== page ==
Farmer Details How Landowners Partner with Government for Conservation Success

Newsroom / October 10, 2018

Mississippi farmer Mike McCormick today shared with Congress several examples of how private landowners partner effectively with state agencies to recover and conserve wildlife. McCormick, a cow/calf and timber farmer and president of the Mississippi Farm Bureau, spoke to the Senate Committee on Environment and Public Works on behalf of the American Farm Bureau Federation.

McCormick said one of several great examples of state and local communities coming together to address an issue is the Mississippi Honey Bee Stewardship Program, an effort launched jointly by the Mississippi Farm Bureau and the state’s Department of Agriculture and Commerce to protect managed pollinators. Mississippi State University Extension Service and other Mississippi organizations developed communication, cooperative standards and habitat restoration that guide the relationship between farmers and beekeepers in Mississippi.

“This process was such a success that it was adopted by several other states and is included in the President’s Pollinator Partnership Action Plan. Much of the success can be attributed to the fact that the Environmental Protection Agency supported the effort but allowed local partnerships to develop and implement the plans,” McCormick said.

McCormick also praised a joint effort between the U.S. Agriculture Department’s Natural Resources Conservation Service and landowners in nine southern states and Texas to restore or protect hundreds of thousands of acres of longleaf pine forest.

Over the last 200 years, longleaf pine forest acreage has been reduced to less than 5 percent of its original 90 million-plus acres. Longleaf pine forests were home to more than 30 species now listed by the U.S. Fish and Wildlife Service as threatened or endangered. Farm bill funding lets NRCS and landowners invest in the conservation and restoration practices to optimize the balance between environmental benefit and economic return.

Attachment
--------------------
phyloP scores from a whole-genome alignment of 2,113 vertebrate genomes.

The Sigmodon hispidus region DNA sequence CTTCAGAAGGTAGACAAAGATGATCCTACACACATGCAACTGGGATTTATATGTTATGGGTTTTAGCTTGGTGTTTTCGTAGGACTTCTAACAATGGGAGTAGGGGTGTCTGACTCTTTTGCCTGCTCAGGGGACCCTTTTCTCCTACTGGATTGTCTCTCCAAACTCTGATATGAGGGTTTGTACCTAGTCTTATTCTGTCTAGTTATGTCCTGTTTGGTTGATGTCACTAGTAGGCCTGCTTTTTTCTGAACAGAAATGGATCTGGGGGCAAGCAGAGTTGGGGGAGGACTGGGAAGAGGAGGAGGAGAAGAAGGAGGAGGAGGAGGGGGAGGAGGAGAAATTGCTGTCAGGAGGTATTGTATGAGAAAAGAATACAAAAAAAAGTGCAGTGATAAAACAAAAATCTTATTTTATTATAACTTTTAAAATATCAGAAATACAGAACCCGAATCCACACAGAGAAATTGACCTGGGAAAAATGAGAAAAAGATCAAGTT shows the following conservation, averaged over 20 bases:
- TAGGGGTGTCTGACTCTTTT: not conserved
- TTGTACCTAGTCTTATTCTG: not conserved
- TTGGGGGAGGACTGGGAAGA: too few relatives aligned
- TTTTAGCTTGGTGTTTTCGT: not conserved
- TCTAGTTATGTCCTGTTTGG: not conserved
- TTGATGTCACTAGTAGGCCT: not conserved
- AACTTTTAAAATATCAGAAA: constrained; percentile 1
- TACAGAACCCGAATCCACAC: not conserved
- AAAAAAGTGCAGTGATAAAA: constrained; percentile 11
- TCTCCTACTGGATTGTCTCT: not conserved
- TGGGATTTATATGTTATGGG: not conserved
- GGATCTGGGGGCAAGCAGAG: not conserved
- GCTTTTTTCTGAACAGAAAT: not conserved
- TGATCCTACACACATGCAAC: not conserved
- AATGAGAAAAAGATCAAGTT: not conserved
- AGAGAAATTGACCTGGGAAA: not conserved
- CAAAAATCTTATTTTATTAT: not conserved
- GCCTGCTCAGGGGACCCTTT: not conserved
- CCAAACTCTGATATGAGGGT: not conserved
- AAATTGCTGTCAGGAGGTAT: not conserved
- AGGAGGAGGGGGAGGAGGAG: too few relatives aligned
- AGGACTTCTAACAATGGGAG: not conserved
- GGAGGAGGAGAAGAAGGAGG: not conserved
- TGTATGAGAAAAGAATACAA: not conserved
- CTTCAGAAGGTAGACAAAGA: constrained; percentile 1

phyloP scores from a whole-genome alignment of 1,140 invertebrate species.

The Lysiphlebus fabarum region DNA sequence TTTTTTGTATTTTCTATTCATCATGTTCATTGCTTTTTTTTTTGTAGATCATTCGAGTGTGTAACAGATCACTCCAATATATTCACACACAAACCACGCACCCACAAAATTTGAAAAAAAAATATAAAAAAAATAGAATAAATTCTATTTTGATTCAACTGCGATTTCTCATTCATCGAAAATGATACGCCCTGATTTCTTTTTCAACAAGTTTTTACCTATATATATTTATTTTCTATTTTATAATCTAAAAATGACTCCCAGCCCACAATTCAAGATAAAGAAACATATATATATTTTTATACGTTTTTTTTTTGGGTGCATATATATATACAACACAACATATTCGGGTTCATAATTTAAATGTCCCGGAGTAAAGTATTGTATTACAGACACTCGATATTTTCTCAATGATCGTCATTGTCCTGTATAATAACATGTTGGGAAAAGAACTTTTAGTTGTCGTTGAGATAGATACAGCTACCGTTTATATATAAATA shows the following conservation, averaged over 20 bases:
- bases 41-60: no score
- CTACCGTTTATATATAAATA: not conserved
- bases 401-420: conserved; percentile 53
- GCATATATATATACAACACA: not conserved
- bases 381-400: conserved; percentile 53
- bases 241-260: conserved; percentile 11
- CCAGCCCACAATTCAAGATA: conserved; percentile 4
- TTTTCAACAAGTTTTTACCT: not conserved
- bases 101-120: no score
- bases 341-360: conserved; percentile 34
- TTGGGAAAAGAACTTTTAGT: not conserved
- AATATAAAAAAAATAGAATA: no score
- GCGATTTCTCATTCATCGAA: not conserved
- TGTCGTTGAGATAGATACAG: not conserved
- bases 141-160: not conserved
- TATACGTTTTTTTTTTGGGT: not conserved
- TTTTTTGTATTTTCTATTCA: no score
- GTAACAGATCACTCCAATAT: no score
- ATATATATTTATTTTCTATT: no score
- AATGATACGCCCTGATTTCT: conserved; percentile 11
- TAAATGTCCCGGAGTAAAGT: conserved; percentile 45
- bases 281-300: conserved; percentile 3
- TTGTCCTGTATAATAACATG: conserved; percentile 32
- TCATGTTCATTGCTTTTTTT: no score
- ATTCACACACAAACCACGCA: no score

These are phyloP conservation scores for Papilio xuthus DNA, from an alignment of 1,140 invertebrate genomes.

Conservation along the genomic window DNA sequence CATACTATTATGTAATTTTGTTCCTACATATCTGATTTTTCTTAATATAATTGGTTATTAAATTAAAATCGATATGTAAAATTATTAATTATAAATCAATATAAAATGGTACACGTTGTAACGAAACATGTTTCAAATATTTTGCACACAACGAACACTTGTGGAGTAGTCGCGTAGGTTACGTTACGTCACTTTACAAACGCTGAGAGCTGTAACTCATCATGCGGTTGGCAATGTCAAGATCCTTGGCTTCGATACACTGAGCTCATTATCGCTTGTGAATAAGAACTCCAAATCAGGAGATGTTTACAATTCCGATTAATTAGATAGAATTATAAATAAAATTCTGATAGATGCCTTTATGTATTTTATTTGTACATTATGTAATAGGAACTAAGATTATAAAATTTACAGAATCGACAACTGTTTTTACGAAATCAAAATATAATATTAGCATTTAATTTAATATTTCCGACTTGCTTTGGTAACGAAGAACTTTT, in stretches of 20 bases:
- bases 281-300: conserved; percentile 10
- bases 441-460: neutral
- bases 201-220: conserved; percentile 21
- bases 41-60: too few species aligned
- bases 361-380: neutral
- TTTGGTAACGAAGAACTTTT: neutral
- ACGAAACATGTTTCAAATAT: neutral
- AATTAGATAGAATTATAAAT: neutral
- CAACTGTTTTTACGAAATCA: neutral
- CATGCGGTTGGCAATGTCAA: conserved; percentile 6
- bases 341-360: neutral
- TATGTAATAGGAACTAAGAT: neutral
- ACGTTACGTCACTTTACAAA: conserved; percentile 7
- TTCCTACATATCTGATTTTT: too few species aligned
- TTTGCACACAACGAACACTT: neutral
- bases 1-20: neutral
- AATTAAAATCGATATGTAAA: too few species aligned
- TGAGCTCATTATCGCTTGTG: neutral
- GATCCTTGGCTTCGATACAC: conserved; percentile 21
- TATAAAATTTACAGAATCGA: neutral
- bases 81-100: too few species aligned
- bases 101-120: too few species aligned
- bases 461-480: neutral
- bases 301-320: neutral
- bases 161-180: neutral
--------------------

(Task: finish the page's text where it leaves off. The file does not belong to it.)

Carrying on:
McCormick outlined several other programs, including Florida’s Landowner Assistance Program, which works closely with USDA’s NRCS and compensates landowners for conserving wildlife and habitat while keeping land productive for agricultural and recreational uses.

With cattle producers in Kentucky losing $250,000-$350,000 in baby calves to black vulture attacks, Kentucky Farm Bureau, with encouragement from the U.S. Fish and Wildlife Service, applied for a federal depredation permit. The depredation permit allowed KFB to issue a certain number of Livestock Protection Permits to livestock producers. In 2013, when KFB quickly issued its allotment of permits, USDA supported its request for an amended permit. Now, KFB is issuing up to 1,300 takes, with sub-permits issued in 88 of the state’s 120 counties. The state’s Fish and Wildlife Resources Department also supports KFB’s effort and routinely recommends the program to producers who need help with black vultures.

“One key ingredient that has been vital to the success in the examples I just highlighted is the positive, working relationships that exist between stakeholder groups and all federal and state agencies in those respective states. One thing possibly unique about the Southeast region is how all stakeholder groups and government agencies work together toward common goals,” McCormick said.

He also pointed to additional species conservation success stories related to the American alligator, Louisiana black bear, white-tailed deer and wild turkey.

“The continued commitment to stewardship and conservation by American farmers and ranchers cannot be overstated,” McCormick said in closing.

The testimony is posted below. 

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